In pregnancies with gestational hypertension, the overall decline in fetal death rate was from 15.8 per 1000 births in 1967–1986 to 8.0 per 1000 births in 1987–2006 (49% reduction). The adjusted RRs of fetal death in women with gestational hypertension were 1.5 (95% CI, 1.3–1.6) in 1967–86 and 1.3 (95% CI, 1.1–1.6) in 1987–2006 relative to normotensive pregnancies (Table 2). In deliveries at 40–43 weeks of pregnancy, the adjusted RRs of fetal death associated with gestational hypertension were 2.2 (95% CI, 1.7–2.8) in 1967–1986 and 2.1 (95% CI, 1.4–3.1) in 1987–2006.

In pregnancies with chronic hypertension, the fetal death rate declined from 31.8 to 13.6 per 1000 births (57% reduction) from 1967–1986 to 1987–2006. In these pregnancies, the adjusted RRs of fetal death were 2.8 (95% CI, 2.0–3.9) in 1967–1986 and 2.1 (95% CI, 1.6–2.8) in 1987–2006. However, as shown in Figure 2, there was a considerable decline in the fetal death rate among pregnancies with chronic hypertension after 1996. In deliveries at 40–43 weeks of pregnancy, the adjusted RRs of fetal death associated with chronic hypertension were 1.6 (95% CI, 0.5–5.0) in 1967–1986 and 2.3 (95% CI, 1.0–5.1) in 1987–2006.

The perinatal mortality also declined during the study period from 15.5 per 1000 births in 1967–1986 to 7.0 per 1000 births in 1987–2006 (Table 4). Among normotensive pregnancies, the rate declined by 54%, and the corresponding declines among pregnancies with pre-eclampsia, gestational hypertension and chronic hypertension were 79%, 51% and 62%, respectively.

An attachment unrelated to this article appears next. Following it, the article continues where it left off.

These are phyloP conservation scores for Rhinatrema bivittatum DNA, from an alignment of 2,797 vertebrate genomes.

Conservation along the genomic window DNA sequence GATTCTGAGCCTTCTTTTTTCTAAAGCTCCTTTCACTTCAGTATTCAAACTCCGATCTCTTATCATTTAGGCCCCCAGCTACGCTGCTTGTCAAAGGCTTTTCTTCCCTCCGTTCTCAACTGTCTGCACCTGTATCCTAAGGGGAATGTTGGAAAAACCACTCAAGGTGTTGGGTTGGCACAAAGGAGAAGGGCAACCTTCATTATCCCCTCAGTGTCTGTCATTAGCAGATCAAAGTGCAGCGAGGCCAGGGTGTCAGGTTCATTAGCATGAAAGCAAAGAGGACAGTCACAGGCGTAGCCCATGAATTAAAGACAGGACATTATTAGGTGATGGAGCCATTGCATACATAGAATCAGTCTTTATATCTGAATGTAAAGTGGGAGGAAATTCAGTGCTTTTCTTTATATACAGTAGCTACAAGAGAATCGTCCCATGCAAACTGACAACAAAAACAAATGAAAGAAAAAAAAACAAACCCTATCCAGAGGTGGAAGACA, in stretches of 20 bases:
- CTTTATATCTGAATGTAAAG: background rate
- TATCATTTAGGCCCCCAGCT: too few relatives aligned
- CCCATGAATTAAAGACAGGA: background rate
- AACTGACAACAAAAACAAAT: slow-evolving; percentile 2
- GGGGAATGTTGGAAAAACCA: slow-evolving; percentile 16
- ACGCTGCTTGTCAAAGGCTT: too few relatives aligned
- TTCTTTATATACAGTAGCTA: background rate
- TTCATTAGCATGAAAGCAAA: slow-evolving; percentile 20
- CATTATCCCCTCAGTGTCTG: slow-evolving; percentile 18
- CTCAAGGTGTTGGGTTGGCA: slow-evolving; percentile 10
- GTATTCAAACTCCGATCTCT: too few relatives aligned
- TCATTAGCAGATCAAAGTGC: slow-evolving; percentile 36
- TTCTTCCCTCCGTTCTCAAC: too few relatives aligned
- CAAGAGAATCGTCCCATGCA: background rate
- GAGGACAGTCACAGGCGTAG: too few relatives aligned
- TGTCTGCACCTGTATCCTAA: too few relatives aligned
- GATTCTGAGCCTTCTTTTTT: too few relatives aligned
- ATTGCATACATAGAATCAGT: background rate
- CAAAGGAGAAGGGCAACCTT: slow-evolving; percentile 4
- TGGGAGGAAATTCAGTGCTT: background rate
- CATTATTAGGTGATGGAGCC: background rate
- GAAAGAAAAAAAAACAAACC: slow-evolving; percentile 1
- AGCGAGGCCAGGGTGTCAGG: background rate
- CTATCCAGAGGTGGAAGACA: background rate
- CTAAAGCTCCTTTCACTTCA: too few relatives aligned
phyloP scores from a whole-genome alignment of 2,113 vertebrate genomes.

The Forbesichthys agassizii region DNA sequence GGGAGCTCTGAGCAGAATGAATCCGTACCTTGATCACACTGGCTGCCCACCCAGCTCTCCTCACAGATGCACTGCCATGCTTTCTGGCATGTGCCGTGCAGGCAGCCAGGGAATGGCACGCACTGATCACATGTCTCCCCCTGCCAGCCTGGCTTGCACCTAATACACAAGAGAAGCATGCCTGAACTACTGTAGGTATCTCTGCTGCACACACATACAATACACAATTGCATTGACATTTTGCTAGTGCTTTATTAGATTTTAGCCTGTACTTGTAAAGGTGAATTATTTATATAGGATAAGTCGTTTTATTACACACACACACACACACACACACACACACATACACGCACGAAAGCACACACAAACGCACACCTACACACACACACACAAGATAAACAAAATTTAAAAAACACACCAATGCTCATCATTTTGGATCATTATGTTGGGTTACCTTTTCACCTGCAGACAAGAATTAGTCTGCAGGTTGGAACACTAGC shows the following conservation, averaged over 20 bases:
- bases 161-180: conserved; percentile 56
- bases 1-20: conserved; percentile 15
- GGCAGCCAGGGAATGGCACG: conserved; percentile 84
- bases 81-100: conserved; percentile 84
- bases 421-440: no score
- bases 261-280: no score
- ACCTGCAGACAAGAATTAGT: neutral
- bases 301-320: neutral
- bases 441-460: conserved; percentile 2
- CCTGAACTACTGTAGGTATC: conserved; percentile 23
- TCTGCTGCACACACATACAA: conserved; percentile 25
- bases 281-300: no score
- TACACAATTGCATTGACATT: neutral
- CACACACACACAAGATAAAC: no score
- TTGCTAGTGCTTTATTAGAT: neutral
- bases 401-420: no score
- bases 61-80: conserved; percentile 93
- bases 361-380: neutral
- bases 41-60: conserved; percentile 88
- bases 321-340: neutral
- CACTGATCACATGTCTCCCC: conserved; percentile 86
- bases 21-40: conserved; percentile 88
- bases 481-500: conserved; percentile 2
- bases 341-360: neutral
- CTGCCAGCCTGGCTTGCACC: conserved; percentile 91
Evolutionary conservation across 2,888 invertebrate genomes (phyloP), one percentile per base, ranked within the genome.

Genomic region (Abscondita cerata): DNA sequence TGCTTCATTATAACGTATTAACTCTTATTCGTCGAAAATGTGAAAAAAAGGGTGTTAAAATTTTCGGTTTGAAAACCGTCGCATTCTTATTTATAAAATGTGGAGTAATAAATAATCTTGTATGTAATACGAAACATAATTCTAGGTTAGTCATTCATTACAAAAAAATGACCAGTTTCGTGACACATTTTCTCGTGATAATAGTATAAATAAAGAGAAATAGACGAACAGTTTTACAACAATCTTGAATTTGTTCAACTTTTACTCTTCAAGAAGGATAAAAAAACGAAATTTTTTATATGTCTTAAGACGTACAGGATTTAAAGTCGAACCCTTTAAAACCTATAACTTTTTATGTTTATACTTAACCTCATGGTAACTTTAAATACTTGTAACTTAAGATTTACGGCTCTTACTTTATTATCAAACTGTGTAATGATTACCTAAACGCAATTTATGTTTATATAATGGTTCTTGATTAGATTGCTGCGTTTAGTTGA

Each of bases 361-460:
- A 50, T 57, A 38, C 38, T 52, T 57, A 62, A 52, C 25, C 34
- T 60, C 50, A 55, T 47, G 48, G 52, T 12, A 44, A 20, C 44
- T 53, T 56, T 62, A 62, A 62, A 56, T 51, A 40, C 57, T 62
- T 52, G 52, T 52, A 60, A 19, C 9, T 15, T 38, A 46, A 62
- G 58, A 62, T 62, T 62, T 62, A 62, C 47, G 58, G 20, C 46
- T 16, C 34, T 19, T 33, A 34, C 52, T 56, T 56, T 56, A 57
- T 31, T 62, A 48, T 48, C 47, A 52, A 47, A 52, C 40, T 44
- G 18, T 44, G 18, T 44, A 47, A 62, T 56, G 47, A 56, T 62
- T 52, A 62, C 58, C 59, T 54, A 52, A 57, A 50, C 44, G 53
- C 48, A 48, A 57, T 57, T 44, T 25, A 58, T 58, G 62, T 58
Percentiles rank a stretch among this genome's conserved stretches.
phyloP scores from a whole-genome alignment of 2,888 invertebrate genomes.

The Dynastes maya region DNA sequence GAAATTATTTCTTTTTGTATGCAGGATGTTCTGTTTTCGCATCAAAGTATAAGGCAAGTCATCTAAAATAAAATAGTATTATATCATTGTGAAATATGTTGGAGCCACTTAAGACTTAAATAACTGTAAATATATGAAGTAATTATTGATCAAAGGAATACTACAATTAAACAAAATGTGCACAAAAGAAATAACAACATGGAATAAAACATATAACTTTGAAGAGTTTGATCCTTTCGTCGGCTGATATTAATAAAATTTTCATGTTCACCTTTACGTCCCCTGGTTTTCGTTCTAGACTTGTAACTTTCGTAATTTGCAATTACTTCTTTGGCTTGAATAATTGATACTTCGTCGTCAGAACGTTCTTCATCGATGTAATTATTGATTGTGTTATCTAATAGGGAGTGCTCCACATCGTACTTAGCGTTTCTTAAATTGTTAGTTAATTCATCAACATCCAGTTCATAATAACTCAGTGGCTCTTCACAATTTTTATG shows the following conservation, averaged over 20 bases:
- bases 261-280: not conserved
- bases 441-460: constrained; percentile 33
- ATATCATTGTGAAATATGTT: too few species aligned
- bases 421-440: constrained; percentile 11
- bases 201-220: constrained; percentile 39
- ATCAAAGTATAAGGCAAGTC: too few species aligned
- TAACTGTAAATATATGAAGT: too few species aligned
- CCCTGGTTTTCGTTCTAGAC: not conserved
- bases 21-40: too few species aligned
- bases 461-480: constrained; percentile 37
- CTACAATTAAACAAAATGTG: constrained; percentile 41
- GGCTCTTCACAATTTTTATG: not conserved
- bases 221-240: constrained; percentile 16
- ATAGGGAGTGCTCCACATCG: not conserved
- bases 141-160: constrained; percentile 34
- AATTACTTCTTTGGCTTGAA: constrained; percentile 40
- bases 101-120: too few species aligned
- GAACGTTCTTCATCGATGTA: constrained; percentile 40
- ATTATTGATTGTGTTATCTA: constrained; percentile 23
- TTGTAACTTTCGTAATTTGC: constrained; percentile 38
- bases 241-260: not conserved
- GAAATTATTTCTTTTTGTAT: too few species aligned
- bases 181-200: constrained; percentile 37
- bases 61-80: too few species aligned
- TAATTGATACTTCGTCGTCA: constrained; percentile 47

Table 4.   Relative risks (RRs) with 95% confidence intervals (95% CIs) of perinatal mortality in pregnancies with pre-eclampsia, gestational and chronic hypertension relative to normotensive pregnancies during 1967–1986 and 1987–2006
 Perinatal mortalityPerinatal deaths/1000 birthsCrude RR (95% CI)Adjusted RR* (95% CI)
  1. *Adjustments were made for maternal age and parity.

1967–1986 (All)16330/105073415.5  
Normotensive14778/100759214.7ReferenceReference
Pre-eclampsia1162/2492746.63.18 (3.00–3.37)3.04 (2.86–3.22)
Gestational hypertension344/1711620.11.37 (1.23–1.52)1.30 (1.17–1.45)
Chronic hypertension46/109941.92.85 (2.15–3.79)2.68 (2.02–3.55)
1987–2006 (All)7451/10683967.0